METAL ESSENTIALS: Manowar

New to the Kings of Metal? Wanting to know more? Metal as Fuck editor Scott Adams selects his five fave Manowar albums by way of initiation into the rituals of steel that await you…

THE DIFFICULT SECOND ALBUM:

Into Glory Ride (Music For Nations/Megaforce, 1983)

Reeling from the lack of success of major label debut Battle Hymns just a year previously, bassist/major songwriter Joey DeMaio rallied the troops (that's guitarist Ross the Boss, vocalist Eric Adams and drummer Scott Columbus) for their back-to-basics second effort, Into Glory Ride. Heavier, darker and, more importantly, better than its predecessor, IGR sets the tone for the ‘real’ Manowar sound we came to know and love; Choc-full of ridiculous Conan-meets-the-vikings conceptual epics – March For Revenge (By the Soldiers of Death) and Revelation (Death’s Angel) are both classics of the genre – this is the sound of Manowar finding its feet and it’s formula and taking to flight. And of course it wouldn’t be a Manowar album without a brainless biker anthem – Warlord opens the album in suitably foolish style here. 

 

 

KILLING WITH POWER:

Hail to England (Music for Nations, 1984)

If Into Glory Ride focussed on the darkly epic, its successor Hail to England cut away much of the excess flab and went straight for the jugular. Shorter, heavier and more melodic when it needed to be, Hail to England saw the band making their first serious inroads into the European market via the gift of gore-soaked anthems like Blood of My Enemies and Kill with Power. There were epics, of course – album closer Bridge of Death saw the band edging towards proto-black metal, if only in lyrical terms, and DeMaio, after an album off, also saw fit to ‘treat’ fans to another in his series of bass solos, Black Arrows, prefaced by a (probably) unintentionally hilarious spoken word intro threatening death to ‘all those who play false metal’. 

 

 

THE MAJOR-LABEL SELLOUT:

Fighting the World (Atco, 1987)

Hail to England may have positioned the band as potential major players in the post-NWoBHM landscape, but they failed to keep up the momentum with it’s follow-up effort, the lacklustre Sign of the Hammer. All was not lost, however, with the band worming their way into the affections of major label Atlantic (only to be shunted into the siding that was Atco records pretty much immediately) for 1987’s Fighting the World. FTW is the love-it-or-hate-it album for many longstanding Manowar devotees, being too full of short n'sharp MTV-targeting anthems like Blow Your Speakers and Carry On for those of a more overtly leather n’studded disposition to stomach; I, however, love it. I love the anthemic call to arms that is the album-opening title track, I love the Rambo-inspired bozo stupidity of Violence and Bloodshed, I love the nascent thrash/power assault of Black Wind, Fire and Steel. And give it an open minded listen, and you will too…

 

 

THE APOTHEOSIS:

Kings of Metal (Atlantic, 1988)

The (limited) success of FTW was enough to convince Atlantic to shift the band over from Atco to the parent label, and what a wise move that was, as the band pulled out all the stops to release what remains to this day their finest forty eight minutes and five seconds of music. It’s the last album to feature founding guitarist Ross the Boss, and what a swansong it turned out to be, packed as it is to the rafters with high quality, high impact heavy metal grandeur. Kingdom Come, the title track, closer Blood of the Kings and the choral masterpiece The Crown and the Ring are all grade-A Manowar masterpieces, but the real jewel is the stompingly brilliant Hail and Kill; Put simply this is the apotheosis of melodic, singalong heavy metal, never equalled let alone bettered, by any band at any time. Vocalist Eric Adams puts in a career-best performance throughout, and Kings of Metal is, as a result, one of the all-time great American heavy metal albums.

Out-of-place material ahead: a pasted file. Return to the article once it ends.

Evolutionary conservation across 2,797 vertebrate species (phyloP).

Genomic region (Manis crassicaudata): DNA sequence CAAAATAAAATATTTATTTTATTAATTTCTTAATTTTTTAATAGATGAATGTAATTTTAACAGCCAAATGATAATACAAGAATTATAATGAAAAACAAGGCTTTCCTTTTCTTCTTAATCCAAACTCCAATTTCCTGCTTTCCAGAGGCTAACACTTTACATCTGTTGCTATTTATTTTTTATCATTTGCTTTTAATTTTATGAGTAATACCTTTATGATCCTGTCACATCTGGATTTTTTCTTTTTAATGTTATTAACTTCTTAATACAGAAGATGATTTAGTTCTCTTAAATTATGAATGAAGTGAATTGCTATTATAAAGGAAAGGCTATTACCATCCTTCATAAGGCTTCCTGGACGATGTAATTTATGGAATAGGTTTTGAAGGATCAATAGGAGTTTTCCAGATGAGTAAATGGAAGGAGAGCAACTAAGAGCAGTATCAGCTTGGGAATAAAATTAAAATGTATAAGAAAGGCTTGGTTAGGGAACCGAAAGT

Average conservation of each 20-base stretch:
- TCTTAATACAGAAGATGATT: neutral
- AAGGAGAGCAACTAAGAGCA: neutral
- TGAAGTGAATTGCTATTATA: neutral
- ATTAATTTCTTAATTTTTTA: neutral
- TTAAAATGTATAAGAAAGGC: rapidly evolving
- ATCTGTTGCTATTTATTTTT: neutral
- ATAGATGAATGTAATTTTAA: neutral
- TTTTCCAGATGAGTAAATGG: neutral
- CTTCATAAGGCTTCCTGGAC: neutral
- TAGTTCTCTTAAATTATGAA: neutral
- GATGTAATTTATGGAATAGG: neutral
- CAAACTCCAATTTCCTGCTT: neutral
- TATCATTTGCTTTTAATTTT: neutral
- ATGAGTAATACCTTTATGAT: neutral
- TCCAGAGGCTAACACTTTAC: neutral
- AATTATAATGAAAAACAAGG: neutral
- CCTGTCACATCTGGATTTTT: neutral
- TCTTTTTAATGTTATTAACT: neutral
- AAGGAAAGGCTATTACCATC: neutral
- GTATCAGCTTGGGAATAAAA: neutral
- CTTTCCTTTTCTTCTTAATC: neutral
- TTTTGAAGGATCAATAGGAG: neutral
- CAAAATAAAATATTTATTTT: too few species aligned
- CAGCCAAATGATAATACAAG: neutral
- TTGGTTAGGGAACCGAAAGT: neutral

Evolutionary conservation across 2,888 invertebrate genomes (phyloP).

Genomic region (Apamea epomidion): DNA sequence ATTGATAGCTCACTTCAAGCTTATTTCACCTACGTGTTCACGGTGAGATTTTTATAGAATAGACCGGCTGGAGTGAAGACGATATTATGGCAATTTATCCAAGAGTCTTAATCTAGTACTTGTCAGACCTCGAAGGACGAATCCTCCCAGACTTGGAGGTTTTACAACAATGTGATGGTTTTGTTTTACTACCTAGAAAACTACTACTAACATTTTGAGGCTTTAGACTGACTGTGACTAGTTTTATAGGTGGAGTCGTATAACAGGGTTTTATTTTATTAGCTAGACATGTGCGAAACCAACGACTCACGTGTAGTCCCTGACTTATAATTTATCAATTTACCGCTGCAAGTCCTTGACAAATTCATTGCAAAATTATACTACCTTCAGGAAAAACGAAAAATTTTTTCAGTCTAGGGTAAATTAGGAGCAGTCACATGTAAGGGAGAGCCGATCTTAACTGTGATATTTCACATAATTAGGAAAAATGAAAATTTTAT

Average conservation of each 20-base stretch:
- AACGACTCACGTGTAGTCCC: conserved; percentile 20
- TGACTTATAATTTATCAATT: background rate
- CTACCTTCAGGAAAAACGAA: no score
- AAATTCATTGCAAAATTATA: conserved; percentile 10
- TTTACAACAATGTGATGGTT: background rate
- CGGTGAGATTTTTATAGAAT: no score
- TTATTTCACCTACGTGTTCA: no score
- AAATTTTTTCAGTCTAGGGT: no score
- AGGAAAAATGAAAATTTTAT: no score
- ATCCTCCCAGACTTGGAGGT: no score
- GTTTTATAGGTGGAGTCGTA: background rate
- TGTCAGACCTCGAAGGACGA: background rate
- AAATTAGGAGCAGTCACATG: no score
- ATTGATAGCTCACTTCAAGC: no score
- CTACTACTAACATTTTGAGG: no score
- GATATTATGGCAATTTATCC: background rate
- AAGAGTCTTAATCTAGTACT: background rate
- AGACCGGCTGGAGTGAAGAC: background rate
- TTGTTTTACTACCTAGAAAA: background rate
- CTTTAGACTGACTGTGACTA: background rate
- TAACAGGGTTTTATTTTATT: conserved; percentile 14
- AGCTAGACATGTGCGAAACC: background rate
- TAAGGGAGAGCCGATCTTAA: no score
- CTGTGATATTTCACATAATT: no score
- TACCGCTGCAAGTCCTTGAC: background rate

THE RETURN TO FORM:

Warriors of the World (Nuclear Blast 2002)

Sadly Manowar couldn’t replicate the brilliance of Kings of Metal, and spent the next decade casting around with diminishing success trying to regain their mojo. Even I’d nearly given up the ghost by 2002, when a good friend of mine sent me an unmarked CD-R in the mail promising I’d like what I heard… That CD-R was an advance copy of Warriors of the World, and my correspondent was right. By rights, it shouldn’t work; WotW is all over the place, featuring covers of the Puccini classic Nessun Dorma and Elvis Presley’s An American Trilogy, yet… the sum of the parts is spectacular. Adams again stars, completely owning Nessun Dorma in a way only the greats of Opera singing really can – yet adding his own metal scream at the end to really seal the deal – and tunes such as the stonkingly anthemic title track, opener Call to Arms, the furious House of Death and closer Fight Until We Die all slot smoothly into the pantheon of Manowar classics. Sadly this has turned out to be the last truly great Manowar record, with the band’s subsequent policy of rehashing former glories dulling the legend a little, but it’s a great record in it’s own right.

 

So there you have it – five barnstorming slabs of classic heavy metal, forged in fire, moulded on the anvil of the gods and deployed on the battlefields of metal for all eternity – if you love heavy metal, you’ll love all of these album, I guarantee it… Hail and Kill!